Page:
Bound as we humans are to three spacial dimensions, multi-variable functions can be very difficult to get a good feel for. (Try picturing a function in the 17th dimension and see how far you get!) We can at least make three-dimensional models of two-variable functions, but even then at a stretch to our intuition. What is needed is a way to cheat and look at multi-variable functions as if they were one-variable functions.

We can do this by using **partial functions**. A partial function
is a one-variable function obtained from a function of several
variables by assigning constant values to all but one of the
independent variables. What we are doing is taking two-dimensional
"slices" of the surface represented by the equation.

For Example: *z*=*x*^{2}-*y*^{2} can be
modeled in three dimensional space, but personally I find it difficult
to sketch! In the section on critical points a picture of a
plot of this function can be found as an example of a saddle point.
But by alternately setting *x*=1 (red), *x*=0.5 (white), and
*x*=0.25 (green), we can take slices of
*z*=*x*^{2}-*y*^{2} (each one a plane
parallel to the *z*-*y* plane) and see different partial
functions. We can get a further idea of the behavior of the function
by considering that the same curves are obtained for *x*=-1, -0.5
and -0.25.

**Food For Thought:** How do partial functions compare to level curves and level surfaces? If the function *f*
is a continuous function, does the level set or surface have to be
continuous? What about partial functions?

All of this helps us to get to our main topic, that is, partial differentiation. We know how to take the derivative of a single-variable function. What about the derivative of a multi-variable function? What does that even mean? Partial Derivatives are the beginning of an answer to that question.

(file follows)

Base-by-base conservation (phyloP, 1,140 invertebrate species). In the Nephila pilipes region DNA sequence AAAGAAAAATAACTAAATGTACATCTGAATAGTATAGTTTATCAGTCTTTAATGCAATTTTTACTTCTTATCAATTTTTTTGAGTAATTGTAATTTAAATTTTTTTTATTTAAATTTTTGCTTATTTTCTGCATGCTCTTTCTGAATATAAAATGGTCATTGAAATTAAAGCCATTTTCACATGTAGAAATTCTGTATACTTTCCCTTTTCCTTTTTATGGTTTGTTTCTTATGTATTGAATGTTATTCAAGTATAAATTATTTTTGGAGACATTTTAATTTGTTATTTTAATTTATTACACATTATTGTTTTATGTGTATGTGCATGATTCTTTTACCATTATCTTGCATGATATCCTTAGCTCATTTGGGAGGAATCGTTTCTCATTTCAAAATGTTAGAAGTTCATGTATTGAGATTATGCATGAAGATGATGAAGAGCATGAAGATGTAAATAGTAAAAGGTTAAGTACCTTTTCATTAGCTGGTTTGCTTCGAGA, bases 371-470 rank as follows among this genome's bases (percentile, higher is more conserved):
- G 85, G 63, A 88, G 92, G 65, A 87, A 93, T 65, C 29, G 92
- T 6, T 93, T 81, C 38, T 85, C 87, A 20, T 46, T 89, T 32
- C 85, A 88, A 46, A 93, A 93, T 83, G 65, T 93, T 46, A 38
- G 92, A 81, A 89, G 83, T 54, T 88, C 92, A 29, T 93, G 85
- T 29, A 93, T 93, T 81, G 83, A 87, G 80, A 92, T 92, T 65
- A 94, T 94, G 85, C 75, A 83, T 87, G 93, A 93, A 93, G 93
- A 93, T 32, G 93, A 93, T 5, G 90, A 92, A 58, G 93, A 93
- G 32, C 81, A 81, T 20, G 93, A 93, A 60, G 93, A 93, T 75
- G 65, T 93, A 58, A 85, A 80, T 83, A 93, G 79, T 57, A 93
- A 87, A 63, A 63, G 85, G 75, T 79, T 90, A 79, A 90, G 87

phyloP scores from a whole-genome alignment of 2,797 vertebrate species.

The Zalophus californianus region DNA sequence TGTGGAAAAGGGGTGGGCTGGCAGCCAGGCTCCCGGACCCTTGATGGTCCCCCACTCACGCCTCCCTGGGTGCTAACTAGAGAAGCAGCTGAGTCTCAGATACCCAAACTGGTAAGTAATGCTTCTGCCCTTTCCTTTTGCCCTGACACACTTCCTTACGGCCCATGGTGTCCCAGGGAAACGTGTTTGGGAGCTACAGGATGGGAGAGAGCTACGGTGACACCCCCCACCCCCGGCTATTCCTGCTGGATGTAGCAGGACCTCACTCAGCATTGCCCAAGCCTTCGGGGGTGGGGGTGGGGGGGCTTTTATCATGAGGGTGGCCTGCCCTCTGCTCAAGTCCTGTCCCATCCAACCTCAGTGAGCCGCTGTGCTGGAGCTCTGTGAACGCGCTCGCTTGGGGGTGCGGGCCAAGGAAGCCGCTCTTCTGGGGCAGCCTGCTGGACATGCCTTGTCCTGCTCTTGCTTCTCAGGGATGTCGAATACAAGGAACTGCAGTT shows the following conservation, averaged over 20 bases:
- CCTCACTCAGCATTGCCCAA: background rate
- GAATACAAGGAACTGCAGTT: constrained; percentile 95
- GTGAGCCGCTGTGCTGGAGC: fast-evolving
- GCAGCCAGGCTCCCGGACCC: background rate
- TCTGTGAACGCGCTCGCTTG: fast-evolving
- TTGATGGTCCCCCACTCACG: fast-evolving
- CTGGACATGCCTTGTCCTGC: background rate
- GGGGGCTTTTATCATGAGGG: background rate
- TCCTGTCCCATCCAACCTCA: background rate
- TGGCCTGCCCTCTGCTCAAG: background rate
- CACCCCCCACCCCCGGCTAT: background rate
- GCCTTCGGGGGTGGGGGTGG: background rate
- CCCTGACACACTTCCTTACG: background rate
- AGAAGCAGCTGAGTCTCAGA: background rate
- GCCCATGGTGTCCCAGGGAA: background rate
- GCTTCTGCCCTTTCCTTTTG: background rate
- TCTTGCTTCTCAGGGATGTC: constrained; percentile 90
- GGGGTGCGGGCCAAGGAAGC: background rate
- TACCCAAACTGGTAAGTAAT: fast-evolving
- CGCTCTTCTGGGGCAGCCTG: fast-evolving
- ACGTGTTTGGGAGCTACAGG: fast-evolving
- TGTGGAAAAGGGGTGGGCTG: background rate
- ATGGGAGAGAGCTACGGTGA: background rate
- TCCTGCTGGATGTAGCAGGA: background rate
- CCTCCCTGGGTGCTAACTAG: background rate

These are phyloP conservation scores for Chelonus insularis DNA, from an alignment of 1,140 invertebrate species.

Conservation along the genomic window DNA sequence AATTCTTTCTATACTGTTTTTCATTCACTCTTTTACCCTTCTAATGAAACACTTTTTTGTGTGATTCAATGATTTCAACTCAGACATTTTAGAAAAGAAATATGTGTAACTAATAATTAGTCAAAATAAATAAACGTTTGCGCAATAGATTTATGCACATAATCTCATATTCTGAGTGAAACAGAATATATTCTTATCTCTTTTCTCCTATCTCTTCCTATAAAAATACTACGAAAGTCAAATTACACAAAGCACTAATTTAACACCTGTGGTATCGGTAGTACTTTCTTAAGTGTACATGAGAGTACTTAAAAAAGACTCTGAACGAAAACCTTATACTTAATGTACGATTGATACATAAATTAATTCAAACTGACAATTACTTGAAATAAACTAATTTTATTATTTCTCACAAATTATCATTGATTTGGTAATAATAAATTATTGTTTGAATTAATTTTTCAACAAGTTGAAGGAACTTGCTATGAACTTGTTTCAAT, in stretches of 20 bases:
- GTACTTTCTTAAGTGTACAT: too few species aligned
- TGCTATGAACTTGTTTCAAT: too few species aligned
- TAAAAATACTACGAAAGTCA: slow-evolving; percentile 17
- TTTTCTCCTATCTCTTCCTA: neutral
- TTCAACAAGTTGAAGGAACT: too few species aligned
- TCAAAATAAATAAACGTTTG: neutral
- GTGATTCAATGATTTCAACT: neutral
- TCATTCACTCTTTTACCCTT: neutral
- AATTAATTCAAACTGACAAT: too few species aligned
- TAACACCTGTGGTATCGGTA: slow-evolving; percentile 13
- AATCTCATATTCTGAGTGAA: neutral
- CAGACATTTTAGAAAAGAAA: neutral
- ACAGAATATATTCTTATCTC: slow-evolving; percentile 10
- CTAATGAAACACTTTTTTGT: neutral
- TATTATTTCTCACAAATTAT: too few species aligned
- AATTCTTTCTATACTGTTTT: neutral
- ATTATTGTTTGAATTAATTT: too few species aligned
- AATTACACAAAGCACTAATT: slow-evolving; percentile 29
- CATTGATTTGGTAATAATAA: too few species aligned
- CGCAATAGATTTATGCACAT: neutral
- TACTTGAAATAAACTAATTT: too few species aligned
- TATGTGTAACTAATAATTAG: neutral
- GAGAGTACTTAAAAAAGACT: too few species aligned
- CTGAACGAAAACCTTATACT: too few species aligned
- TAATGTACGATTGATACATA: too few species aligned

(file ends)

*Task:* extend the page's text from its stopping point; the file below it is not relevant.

A ** partial derivative** is the rate of change of a multi-variable
function when we allow only one of the variables to change.
Specifically, we differentiate with respect to only one variable,
regarding all others as constants (now we see the relation to partial
functions!). Which essentially means if you know how to take a
derivative, you know how to take a partial derivative.

A partial derivative of a function *f* with
respect to a variable *x*, say
*z*=*f*(*x*,*y*_{1},*y*_{2},...*y*_{n})
(where the *y _{i}*'s are other independent variables) is
commonly denoted in the following ways:

(referred to as ``partial z, partial x'')

(referred to as ``partial f, partial x'')

Note that this is not
the usual derivative ``*d*'' . The funny ``d'' symbol in the
notation is called ``roundback d'', ``curly d'' or ``del d'' (to
distinguish from ``delta d''; the symbol is actually a ``lowercase
Greek `delta' '').

The next set of notations for partial derivatives is much more compact and especially used when you are writing down something that uses lots of partial derivatives, especially if they are all different kinds:

(referred to as ``partial z, partial x'')

(referred to as ``partial f, partial x'')

(referred to as ``partial f, partial x'')

Any of the above is equivalent to the limit

The actual calculations of partial derivatives for most functions is very easy! Treat every indpendent variable except the one we are interested in as if it were a constant and apply the familiar rules!

For the same reasons, in the case of the expression,

Below are examples of **pure second partial derivatives**:

*f*=_{x}*y*e^{xy}+*y*cos*x**f*=_{xy}*xy*e^{xy}+ cos*x**f*=_{y}*x*e^{xy}+ sin*x**f*=_{yx}*xy*e^{xy}+ cos*x*

In this example *f _{xy}*=

- both
*f*and_{xy}*f*exist for all points near (_{yx}*x*_{0},*y*_{0}) - and are continuous at (
*x*_{0},*y*_{0}),

Partial Derivatives of higher order are defined in the obvious way. And as long as suitable continuity exists, it is immaterial in what order a sequence of partial differentiation is carried out.

watko@athena.mit.edu Last modified November 5, 1998